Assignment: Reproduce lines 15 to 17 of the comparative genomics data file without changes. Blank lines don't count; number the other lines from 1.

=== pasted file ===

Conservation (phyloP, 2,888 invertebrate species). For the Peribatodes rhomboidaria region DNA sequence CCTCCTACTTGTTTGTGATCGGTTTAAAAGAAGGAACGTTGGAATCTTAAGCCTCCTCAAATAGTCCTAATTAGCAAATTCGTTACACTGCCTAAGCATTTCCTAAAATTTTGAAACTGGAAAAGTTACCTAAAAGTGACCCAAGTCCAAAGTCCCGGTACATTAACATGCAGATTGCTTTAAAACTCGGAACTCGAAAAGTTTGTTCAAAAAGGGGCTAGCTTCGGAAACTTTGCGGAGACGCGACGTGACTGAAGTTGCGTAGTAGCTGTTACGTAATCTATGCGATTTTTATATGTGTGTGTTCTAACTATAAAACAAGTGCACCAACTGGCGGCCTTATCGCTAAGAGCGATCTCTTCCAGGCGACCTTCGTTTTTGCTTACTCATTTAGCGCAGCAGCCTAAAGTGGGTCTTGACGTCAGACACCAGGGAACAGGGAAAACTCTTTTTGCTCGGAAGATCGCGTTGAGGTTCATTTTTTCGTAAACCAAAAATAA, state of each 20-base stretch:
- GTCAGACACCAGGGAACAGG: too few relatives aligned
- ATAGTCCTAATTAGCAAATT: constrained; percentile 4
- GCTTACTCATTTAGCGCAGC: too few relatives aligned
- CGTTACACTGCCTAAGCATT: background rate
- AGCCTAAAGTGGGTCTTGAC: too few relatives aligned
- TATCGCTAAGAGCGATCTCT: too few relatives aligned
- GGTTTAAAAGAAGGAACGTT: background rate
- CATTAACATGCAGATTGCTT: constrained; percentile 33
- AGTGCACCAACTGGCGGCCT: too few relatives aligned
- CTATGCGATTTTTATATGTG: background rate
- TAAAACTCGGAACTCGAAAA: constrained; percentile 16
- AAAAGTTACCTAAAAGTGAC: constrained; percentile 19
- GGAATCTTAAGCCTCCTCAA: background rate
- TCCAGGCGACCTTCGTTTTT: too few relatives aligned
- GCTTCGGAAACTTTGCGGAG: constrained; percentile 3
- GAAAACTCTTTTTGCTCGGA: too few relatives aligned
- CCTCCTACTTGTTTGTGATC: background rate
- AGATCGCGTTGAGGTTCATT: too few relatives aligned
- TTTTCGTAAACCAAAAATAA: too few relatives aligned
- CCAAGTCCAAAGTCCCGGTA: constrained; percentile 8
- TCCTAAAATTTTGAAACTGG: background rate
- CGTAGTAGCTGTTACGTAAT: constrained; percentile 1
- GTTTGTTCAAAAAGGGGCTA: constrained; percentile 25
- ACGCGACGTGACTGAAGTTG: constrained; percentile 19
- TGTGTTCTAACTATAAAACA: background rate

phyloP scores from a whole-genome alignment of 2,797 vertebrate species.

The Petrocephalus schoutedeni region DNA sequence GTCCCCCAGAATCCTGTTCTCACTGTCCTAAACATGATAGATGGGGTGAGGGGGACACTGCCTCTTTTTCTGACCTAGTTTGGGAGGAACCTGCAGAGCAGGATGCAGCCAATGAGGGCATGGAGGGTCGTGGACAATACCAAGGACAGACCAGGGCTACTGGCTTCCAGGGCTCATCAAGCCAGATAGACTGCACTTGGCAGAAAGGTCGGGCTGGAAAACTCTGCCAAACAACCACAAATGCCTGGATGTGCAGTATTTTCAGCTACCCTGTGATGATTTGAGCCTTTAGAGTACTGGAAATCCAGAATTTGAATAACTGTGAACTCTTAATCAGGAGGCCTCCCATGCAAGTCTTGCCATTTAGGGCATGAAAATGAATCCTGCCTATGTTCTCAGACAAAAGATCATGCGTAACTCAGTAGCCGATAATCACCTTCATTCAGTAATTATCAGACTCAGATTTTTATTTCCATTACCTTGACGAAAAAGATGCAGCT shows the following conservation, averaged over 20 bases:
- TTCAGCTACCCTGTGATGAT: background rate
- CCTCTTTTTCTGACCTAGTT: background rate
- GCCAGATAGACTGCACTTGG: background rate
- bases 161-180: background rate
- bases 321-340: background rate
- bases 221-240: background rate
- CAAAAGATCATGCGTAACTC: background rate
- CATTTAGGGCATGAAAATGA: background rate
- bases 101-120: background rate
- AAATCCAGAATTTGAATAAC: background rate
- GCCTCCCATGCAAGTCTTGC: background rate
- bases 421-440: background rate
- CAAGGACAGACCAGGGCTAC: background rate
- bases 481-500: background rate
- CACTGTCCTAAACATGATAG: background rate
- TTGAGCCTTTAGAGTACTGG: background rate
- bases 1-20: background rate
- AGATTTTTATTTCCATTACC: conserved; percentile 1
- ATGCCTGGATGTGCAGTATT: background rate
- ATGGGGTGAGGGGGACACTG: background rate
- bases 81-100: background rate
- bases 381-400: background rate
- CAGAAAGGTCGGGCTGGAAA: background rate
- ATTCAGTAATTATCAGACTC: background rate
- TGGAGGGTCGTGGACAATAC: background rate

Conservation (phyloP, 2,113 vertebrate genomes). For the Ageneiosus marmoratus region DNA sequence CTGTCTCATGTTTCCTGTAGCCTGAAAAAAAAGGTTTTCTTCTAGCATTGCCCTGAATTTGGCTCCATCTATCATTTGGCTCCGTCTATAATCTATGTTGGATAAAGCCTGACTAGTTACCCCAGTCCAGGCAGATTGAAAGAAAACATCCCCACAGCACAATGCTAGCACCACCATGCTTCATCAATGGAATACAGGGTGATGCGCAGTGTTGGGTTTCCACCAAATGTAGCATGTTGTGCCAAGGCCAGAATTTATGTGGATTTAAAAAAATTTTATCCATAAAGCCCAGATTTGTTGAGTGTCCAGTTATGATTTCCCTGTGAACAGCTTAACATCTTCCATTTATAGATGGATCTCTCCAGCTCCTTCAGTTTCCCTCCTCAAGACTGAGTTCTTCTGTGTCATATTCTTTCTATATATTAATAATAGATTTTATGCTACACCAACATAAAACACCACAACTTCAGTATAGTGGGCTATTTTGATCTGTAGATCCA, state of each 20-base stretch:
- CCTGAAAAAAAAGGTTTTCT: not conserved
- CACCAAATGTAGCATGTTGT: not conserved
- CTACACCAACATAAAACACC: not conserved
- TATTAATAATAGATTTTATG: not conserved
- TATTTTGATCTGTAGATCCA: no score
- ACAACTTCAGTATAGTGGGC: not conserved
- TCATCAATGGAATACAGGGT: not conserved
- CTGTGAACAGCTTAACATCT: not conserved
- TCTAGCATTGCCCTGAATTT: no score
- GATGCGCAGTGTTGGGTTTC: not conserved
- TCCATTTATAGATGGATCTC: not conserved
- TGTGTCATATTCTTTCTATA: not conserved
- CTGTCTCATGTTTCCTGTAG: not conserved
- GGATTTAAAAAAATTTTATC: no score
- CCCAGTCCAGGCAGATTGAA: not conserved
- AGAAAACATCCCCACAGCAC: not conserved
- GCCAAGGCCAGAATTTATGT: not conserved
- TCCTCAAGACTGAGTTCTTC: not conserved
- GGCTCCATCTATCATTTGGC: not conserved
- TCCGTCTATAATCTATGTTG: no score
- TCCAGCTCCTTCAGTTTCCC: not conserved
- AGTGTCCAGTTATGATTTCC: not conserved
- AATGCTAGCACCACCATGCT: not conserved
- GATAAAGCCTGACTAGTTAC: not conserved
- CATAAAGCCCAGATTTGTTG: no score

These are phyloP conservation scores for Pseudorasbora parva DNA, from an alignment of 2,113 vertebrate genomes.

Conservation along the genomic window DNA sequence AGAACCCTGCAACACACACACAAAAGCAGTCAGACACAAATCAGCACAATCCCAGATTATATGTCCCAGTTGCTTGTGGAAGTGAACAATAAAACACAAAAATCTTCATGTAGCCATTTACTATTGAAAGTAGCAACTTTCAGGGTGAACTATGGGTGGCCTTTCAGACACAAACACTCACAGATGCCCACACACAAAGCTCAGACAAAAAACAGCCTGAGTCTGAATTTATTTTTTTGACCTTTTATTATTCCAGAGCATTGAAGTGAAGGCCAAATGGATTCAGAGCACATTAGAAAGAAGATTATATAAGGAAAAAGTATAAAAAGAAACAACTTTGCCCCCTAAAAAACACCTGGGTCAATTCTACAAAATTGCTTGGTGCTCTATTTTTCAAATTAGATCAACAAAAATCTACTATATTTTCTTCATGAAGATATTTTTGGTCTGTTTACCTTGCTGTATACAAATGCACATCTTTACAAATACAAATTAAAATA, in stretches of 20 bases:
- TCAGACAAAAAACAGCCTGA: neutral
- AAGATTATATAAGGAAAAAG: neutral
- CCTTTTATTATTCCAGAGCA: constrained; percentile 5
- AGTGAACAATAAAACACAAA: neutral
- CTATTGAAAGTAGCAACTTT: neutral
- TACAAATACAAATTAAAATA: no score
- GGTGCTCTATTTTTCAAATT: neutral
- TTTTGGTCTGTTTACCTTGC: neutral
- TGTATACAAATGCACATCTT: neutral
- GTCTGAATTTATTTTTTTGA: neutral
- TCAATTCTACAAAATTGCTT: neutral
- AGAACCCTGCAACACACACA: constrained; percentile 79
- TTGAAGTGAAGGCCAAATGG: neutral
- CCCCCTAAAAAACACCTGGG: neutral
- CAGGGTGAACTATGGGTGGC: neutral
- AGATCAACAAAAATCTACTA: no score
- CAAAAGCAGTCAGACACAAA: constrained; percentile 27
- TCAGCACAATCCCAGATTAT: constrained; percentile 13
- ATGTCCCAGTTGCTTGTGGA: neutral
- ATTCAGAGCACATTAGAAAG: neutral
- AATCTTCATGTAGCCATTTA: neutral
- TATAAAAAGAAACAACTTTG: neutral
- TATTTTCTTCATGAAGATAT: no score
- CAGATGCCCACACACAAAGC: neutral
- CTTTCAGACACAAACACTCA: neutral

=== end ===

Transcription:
- TCCAGGCGACCTTCGTTTTT: too few relatives aligned
- GCTTCGGAAACTTTGCGGAG: constrained; percentile 3
- GAAAACTCTTTTTGCTCGGA: too few relatives aligned